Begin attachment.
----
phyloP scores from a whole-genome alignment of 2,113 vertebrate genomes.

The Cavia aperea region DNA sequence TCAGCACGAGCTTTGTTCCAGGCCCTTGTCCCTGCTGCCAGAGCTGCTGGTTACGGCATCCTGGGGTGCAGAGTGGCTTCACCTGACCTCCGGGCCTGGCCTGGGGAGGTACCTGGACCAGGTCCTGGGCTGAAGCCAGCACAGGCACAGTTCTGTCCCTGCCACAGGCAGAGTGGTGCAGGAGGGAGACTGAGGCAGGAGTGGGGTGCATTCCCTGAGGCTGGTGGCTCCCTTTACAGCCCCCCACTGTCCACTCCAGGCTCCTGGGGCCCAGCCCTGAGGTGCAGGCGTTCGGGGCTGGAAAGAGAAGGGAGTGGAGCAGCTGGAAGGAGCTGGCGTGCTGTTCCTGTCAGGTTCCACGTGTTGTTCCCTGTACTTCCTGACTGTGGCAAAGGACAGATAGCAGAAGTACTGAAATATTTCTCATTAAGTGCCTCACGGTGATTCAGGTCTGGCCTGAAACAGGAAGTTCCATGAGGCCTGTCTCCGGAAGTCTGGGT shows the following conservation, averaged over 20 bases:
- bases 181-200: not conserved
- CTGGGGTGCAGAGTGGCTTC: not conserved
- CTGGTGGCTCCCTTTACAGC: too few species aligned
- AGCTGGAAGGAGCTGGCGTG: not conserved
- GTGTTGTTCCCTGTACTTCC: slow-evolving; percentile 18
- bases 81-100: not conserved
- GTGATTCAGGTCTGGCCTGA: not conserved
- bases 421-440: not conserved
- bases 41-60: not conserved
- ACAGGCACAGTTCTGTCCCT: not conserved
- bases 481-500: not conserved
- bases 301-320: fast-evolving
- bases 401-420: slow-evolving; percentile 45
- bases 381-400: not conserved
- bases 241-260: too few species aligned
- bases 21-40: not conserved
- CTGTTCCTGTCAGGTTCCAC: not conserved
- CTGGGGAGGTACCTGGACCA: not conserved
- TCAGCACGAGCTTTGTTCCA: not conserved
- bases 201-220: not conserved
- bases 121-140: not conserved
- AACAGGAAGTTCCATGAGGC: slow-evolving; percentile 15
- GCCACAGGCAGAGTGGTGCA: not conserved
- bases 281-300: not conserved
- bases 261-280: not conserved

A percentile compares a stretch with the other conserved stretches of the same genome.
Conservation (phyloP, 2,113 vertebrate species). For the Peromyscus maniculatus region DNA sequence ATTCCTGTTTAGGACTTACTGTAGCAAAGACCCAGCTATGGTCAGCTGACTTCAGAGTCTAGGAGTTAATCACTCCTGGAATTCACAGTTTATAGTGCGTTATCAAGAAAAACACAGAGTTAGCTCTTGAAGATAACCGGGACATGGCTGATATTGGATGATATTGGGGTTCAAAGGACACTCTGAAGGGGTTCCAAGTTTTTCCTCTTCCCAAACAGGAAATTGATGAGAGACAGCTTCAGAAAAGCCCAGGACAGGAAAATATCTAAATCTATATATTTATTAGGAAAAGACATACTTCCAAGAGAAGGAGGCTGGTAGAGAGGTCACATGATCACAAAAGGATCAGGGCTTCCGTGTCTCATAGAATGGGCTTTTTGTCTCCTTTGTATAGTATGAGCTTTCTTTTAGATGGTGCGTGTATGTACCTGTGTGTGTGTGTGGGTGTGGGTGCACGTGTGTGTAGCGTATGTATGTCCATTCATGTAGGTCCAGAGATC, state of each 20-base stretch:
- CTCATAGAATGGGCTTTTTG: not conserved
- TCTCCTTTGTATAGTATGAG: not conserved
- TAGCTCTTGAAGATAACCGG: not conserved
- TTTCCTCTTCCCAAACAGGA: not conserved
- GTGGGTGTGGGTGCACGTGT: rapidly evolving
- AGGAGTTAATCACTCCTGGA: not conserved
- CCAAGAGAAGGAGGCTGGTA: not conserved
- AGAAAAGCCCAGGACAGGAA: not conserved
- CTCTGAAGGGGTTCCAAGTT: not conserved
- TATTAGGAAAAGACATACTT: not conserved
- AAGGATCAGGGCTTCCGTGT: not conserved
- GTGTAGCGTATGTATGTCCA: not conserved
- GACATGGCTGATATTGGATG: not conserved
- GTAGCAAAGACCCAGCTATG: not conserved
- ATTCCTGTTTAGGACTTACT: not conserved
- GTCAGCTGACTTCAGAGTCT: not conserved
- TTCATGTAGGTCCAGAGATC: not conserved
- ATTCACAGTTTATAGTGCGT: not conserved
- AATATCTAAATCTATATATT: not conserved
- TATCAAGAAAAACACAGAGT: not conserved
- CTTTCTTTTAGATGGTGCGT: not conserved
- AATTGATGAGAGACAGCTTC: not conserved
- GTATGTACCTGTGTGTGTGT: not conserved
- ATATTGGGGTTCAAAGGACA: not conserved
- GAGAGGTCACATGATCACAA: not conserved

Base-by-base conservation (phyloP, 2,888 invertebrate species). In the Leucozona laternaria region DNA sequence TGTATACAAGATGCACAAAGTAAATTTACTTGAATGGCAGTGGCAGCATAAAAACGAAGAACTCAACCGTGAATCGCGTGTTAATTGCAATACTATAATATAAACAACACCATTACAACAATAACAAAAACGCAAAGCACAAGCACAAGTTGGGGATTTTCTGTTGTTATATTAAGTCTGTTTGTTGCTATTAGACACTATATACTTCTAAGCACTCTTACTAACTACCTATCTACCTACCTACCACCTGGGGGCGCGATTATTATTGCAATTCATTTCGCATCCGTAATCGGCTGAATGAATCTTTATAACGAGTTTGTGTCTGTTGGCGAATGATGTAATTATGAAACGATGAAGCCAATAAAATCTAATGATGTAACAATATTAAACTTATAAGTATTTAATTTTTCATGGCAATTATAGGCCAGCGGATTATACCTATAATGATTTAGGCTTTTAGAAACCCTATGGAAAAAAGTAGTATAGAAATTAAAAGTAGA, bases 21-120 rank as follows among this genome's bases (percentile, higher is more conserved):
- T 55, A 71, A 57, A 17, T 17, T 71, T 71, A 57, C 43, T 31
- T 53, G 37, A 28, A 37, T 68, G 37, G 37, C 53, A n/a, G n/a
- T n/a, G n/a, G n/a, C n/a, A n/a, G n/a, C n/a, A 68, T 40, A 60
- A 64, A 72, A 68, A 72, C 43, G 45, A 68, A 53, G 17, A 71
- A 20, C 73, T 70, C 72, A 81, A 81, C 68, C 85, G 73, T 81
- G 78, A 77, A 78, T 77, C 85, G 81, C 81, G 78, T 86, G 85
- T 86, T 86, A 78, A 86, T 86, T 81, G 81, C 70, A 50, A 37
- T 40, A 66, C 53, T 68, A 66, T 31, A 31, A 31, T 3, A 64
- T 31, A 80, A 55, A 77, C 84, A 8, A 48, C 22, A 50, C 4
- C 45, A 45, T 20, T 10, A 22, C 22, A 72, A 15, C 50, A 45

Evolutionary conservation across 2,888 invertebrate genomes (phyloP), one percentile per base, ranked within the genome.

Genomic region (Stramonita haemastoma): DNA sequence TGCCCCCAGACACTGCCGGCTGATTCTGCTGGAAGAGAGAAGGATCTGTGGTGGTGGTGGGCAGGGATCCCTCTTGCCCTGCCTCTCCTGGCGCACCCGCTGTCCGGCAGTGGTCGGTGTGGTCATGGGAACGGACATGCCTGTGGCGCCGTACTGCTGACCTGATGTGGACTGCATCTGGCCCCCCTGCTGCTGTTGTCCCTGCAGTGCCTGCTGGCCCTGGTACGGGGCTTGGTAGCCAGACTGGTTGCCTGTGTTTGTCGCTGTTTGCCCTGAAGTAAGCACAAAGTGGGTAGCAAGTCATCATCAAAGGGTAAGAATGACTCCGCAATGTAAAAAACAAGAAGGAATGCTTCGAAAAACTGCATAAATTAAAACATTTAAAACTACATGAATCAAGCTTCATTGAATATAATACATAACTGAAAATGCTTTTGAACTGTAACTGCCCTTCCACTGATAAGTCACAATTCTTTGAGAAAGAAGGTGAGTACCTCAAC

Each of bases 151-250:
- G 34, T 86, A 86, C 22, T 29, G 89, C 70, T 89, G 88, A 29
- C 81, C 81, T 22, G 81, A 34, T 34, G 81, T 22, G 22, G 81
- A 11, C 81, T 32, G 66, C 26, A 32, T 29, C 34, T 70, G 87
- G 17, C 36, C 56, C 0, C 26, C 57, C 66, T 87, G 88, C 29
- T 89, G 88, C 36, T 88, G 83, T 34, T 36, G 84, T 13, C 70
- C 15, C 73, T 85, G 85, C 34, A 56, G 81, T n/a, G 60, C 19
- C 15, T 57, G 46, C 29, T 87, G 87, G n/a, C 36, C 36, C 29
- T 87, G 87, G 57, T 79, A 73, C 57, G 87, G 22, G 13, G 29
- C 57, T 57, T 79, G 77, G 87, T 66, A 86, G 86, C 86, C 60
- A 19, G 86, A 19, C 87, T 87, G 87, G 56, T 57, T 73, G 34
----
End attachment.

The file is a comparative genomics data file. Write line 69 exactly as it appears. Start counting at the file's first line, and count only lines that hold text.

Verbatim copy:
- G 34, T 86, A 86, C 22, T 29, G 89, C 70, T 89, G 88, A 29